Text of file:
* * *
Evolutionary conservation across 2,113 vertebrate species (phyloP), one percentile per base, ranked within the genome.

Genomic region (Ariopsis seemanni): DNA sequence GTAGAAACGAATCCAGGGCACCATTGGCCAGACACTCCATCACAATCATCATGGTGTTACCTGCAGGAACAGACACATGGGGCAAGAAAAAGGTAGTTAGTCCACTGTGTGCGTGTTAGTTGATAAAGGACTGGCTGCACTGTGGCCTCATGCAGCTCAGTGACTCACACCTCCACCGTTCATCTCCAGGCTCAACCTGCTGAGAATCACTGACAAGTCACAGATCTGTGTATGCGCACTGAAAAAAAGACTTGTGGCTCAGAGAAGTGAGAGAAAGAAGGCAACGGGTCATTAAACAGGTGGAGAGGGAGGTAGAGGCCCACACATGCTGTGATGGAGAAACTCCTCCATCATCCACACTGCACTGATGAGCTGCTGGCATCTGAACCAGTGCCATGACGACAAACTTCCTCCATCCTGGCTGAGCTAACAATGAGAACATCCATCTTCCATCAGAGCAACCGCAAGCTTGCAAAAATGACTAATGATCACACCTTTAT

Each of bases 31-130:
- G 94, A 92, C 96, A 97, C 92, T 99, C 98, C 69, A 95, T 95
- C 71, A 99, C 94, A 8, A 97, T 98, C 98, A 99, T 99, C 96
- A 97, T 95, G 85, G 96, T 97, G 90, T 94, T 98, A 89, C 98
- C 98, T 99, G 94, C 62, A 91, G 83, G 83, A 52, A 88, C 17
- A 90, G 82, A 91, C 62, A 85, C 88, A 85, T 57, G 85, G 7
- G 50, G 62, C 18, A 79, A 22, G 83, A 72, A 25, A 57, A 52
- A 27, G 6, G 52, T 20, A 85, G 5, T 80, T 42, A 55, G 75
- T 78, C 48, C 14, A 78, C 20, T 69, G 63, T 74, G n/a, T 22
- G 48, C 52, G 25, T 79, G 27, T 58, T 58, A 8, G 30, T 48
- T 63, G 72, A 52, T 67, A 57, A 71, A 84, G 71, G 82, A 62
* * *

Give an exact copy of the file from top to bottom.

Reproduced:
Evolutionary conservation across 2,113 vertebrate species (phyloP), one percentile per base, ranked within the genome.

Genomic region (Ariopsis seemanni): DNA sequence GTAGAAACGAATCCAGGGCACCATTGGCCAGACACTCCATCACAATCATCATGGTGTTACCTGCAGGAACAGACACATGGGGCAAGAAAAAGGTAGTTAGTCCACTGTGTGCGTGTTAGTTGATAAAGGACTGGCTGCACTGTGGCCTCATGCAGCTCAGTGACTCACACCTCCACCGTTCATCTCCAGGCTCAACCTGCTGAGAATCACTGACAAGTCACAGATCTGTGTATGCGCACTGAAAAAAAGACTTGTGGCTCAGAGAAGTGAGAGAAAGAAGGCAACGGGTCATTAAACAGGTGGAGAGGGAGGTAGAGGCCCACACATGCTGTGATGGAGAAACTCCTCCATCATCCACACTGCACTGATGAGCTGCTGGCATCTGAACCAGTGCCATGACGACAAACTTCCTCCATCCTGGCTGAGCTAACAATGAGAACATCCATCTTCCATCAGAGCAACCGCAAGCTTGCAAAAATGACTAATGATCACACCTTTAT

Each of bases 31-130:
- G 94, A 92, C 96, A 97, C 92, T 99, C 98, C 69, A 95, T 95
- C 71, A 99, C 94, A 8, A 97, T 98, C 98, A 99, T 99, C 96
- A 97, T 95, G 85, G 96, T 97, G 90, T 94, T 98, A 89, C 98
- C 98, T 99, G 94, C 62, A 91, G 83, G 83, A 52, A 88, C 17
- A 90, G 82, A 91, C 62, A 85, C 88, A 85, T 57, G 85, G 7
- G 50, G 62, C 18, A 79, A 22, G 83, A 72, A 25, A 57, A 52
- A 27, G 6, G 52, T 20, A 85, G 5, T 80, T 42, A 55, G 75
- T 78, C 48, C 14, A 78, C 20, T 69, G 63, T 74, G n/a, T 22
- G 48, C 52, G 25, T 79, G 27, T 58, T 58, A 8, G 30, T 48
- T 63, G 72, A 52, T 67, A 57, A 71, A 84, G 71, G 82, A 62